The US military will deploy up to 9,000 Marines to Afghanistan’s Helmand province — doubling US presence there — in the days after President Barack Obama’s war strategy announcement this week, the Washington Post said Saturday.
Citing senior US officials, the daily said the extra Marines won’t move to the restive southern province until after Obama’s address to the nation Tuesday from the prestigious West Point military academy in New York state.
The aim is to regain a footing in the region that has been a base for a fierce Taliban insurgency in recent months.
Some 1,000 army trainers will follow the Marine’s deployment, perhaps by February next year, the Post said.
“The first troops out of the door are going to be Marines,” General James Conway, the top Marine officer, was quoted as telling soldiers in Afghanistan on Saturday.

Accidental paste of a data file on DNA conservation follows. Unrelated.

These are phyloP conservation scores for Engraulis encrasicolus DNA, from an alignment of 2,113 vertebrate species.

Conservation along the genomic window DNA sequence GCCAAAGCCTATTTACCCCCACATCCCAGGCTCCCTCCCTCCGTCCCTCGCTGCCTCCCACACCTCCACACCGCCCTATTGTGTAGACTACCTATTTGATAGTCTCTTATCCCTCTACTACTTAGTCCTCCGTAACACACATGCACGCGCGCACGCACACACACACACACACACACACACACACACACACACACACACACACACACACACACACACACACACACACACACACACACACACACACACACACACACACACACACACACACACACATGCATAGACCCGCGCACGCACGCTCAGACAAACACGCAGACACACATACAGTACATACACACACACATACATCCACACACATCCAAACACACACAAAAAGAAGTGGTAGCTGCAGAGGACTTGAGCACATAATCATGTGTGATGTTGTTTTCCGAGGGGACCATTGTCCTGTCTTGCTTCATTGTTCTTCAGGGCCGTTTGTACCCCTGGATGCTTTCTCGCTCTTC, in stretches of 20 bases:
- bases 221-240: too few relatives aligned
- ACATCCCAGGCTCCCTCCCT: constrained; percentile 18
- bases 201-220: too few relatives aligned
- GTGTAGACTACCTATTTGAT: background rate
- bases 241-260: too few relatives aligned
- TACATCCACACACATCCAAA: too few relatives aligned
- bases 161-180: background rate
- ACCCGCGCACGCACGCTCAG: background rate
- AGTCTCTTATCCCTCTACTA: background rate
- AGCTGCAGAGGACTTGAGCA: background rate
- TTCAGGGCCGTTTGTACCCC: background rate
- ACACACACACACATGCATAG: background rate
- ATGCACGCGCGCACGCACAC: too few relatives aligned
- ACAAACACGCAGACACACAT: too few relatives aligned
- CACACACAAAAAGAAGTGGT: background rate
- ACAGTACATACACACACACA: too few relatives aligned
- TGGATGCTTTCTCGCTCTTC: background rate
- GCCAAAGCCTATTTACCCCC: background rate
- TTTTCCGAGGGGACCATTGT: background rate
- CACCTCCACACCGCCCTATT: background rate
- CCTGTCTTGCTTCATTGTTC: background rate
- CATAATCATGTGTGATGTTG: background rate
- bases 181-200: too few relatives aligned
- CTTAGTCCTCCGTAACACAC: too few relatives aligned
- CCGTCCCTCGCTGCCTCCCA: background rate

“We’ve been leaning forward in anticipation of a decision. And we’ve got some pretty stiff fighting coming,” he said, according to the Post.
Obama has been weighing requests from his Afghan war commander, General Stanley McChrystal, to send up to 40,000 more troops to join 68,000 US troops already in Afghanistan.
Last week the president, accused of dithering on his decision, said he would make it clear “the Afghan people ultimately are going to have to provide for their own security,” and would call on allies in Europe and beyond to help.